Browse Prior Art Database

The Role of ARPA in the Development of the ARPANET, 1961-1972

IP.com Disclosure Number: IPCOM000129909D
Original Publication Date: 1995-Dec-31
Included in the Prior Art Database: 2005-Oct-07
Document File: 11 page(s) / 46K

Publishing Venue

Software Patent Institute

Related People

Judy E. O'Neill: AUTHOR [+2]

Abstract

This paper describes ARPA's motivations for developing the network and how ARPA and computer science researchers built the first wide-area packet-switching network.

This text was extracted from a PDF file.
This is the abbreviated version, containing approximately 8% of the total text.

Page 1 of 11

THIS DOCUMENT IS AN APPROXIMATE REPRESENTATION OF THE ORIGINAL.

Copyright ©; 1995 by the Institute of Electrical and Electronics Engineers, Inc. All rights reserved. Used with permission.

The Role of ARPA in the Development of the ARPANET, 1961-1972

Judy E. O'Neill

The use of computer networks is growing rapidly throughout our society Current network technology has its roots in the US. Department of Defense, specifically in the Advanced Research Projects Agency and the ARPANET network, but designed for other than explicitly military objectives. This paper describes ARPA's motivations for developing the network and how ARPA and computer science researchers built the first wide-area packet-switching network.

Today access to wide-area networks is spreading like a wildfire the number of host computers connected to the Internet has increased by more than 3.5 million in the past two years. Networks have changed the communication patterns of many users and have the potential to affect an ever growing number of people through the rapid dissemination of information, data exchange, and interpersonal message exchange or e- mail. In this article I will examine the origins of the Internet's precursor, the ARPANET. As its name suggests, the ARPANET started as the Advanced Research Projects Agency's (ARPA) network. While ARPA provided the funding for the project, the managers within ARPA's Information Processing Techniques Office went well beyond just providing financial support for the project. They conceived and managed the project from within the agency to solve particular problems. While military concerns with fail- safe communications were a motivation for the Rand Corporation's early development of packet- switching ideas, this was not the case with the ARPANET. The network idea existed in ARPA long before the decision to use packet-switching and was unrelated to explicitly military concerns. In this article I will explore ARPA's motivations for developing the first packet- switching network and describe how it used its existing set of contractors to build the first wide- area packet-switching network, the ARPANET.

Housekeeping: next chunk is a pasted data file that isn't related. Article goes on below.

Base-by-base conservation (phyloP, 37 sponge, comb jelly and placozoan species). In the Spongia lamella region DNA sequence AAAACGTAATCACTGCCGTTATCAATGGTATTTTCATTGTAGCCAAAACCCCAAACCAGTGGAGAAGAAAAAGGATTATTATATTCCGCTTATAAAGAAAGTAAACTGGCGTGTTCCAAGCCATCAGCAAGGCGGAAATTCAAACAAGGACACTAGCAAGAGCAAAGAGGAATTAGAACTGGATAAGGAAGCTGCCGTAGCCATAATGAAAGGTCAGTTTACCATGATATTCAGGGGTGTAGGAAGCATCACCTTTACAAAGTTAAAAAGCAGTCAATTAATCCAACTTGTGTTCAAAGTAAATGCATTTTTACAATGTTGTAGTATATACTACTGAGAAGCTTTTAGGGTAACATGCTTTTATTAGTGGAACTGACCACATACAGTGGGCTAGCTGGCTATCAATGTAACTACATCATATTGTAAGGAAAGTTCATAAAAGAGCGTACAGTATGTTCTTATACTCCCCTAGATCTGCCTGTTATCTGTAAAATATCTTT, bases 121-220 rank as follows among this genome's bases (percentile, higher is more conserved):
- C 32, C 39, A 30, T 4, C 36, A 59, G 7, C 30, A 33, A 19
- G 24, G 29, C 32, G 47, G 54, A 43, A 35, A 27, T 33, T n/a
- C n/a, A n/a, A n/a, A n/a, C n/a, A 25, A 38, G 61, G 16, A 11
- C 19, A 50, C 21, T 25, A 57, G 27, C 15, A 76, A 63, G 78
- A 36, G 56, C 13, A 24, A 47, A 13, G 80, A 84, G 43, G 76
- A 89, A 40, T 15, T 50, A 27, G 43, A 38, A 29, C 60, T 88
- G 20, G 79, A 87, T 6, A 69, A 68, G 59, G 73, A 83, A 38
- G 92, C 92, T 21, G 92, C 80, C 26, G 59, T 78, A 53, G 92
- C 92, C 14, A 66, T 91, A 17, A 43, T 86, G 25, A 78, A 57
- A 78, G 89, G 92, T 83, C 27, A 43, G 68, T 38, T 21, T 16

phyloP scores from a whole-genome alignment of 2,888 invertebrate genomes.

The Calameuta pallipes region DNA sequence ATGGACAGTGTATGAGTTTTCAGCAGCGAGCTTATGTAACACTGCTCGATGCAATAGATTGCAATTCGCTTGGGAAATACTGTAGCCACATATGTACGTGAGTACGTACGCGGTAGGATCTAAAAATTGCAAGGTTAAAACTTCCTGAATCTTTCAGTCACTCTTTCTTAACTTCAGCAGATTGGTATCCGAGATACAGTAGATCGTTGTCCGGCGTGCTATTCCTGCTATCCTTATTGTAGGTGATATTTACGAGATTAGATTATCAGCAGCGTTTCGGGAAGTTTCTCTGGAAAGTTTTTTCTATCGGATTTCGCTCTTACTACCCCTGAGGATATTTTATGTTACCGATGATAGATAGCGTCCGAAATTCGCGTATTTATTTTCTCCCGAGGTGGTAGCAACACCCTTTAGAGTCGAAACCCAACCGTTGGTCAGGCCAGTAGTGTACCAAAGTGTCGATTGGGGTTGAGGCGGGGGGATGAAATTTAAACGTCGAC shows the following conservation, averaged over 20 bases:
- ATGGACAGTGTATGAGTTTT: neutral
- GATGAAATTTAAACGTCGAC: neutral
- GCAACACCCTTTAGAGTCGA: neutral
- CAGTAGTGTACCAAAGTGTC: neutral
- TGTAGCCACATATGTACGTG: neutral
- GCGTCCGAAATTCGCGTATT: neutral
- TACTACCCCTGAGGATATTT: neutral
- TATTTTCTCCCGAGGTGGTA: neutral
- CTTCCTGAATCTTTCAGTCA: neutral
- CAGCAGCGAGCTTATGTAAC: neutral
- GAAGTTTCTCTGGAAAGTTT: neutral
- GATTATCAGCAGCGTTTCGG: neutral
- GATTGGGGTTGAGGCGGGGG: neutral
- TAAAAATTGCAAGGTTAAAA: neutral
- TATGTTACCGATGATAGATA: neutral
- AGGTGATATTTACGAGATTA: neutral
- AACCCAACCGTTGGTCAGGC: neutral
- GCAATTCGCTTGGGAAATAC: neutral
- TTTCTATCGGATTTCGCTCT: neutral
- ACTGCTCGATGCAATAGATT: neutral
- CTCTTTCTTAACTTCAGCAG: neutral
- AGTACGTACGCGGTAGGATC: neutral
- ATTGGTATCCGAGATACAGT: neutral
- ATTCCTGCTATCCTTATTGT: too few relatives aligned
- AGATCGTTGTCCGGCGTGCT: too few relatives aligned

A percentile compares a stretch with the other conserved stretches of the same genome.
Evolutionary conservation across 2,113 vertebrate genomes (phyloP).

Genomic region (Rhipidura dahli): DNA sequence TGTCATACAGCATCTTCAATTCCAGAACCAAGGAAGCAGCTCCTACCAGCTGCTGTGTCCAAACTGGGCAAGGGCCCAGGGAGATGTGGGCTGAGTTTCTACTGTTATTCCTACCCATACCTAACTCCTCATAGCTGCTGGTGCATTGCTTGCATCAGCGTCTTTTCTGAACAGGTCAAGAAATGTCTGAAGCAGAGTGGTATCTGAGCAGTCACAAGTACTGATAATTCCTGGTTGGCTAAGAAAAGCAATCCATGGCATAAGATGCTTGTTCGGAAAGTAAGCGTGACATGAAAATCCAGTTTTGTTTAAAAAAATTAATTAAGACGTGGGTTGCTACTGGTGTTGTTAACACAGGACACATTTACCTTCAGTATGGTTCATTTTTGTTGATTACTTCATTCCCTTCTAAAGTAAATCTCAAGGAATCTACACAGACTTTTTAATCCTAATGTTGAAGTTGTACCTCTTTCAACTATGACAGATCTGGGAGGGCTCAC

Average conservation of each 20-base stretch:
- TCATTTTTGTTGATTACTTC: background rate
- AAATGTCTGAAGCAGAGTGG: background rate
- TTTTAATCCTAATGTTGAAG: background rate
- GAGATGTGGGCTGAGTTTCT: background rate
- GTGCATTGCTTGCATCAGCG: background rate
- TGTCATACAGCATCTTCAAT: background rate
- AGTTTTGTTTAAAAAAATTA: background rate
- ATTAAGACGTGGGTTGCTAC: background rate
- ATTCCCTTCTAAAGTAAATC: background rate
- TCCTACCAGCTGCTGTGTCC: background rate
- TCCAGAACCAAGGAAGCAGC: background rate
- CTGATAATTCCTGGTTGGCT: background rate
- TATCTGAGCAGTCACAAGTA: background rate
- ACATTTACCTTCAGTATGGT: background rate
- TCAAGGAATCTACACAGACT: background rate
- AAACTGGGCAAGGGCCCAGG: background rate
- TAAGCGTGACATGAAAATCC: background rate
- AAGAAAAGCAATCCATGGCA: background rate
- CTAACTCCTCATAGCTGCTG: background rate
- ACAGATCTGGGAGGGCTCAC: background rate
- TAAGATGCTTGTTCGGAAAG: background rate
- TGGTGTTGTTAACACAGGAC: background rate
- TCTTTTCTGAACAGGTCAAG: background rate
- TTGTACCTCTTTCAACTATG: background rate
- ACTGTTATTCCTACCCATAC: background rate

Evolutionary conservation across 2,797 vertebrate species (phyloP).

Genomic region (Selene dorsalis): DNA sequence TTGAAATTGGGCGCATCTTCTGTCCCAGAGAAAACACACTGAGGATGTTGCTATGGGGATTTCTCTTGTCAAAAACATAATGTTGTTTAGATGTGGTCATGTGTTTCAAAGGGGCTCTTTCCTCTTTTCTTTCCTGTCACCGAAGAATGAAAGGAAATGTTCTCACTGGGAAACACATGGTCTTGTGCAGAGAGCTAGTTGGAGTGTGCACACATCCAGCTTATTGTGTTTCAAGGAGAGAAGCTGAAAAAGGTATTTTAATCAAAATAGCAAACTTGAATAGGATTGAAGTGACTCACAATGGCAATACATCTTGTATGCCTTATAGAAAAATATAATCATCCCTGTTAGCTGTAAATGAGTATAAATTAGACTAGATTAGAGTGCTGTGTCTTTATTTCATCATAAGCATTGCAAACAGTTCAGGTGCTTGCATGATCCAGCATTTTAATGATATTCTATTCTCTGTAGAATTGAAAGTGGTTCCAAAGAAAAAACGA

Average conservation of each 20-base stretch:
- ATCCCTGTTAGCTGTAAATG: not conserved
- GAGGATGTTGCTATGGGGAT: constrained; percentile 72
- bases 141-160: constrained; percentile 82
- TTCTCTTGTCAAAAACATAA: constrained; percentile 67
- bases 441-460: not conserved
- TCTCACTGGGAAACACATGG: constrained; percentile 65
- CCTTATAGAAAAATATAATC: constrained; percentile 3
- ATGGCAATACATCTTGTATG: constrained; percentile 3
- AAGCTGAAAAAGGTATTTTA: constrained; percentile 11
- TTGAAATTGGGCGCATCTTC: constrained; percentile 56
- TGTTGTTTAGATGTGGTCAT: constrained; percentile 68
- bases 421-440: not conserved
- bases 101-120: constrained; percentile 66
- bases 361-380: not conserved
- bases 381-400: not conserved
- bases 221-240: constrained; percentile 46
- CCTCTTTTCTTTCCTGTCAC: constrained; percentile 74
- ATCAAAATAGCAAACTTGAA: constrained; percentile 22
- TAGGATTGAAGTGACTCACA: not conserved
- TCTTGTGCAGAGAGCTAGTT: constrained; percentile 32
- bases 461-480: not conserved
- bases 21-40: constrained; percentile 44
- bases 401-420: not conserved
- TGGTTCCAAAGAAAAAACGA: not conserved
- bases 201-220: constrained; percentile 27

Licklider's Intergalactic Network

In 1961, ARPA hired J.C.R. Licklider to oversee its new command and control initiative. The mission of ARPA was to investigate new technologies useful to the U.S. military to reduce duplication between the services. ARPA had no laboratories of its own; it provided funds to universities and other R&D centers to accomplish its mission. In 1961 ARPA became interested in command and control, a set of activities undertaken in rapidly-changing military situations. These activities include the collection of data about the environment, planning for options, decision making, and dissemination of the decisions. The military was shifting its focus from human relations to the informational aspects of command and control systems. As part of this shift, the use of computers in command and control systems gre...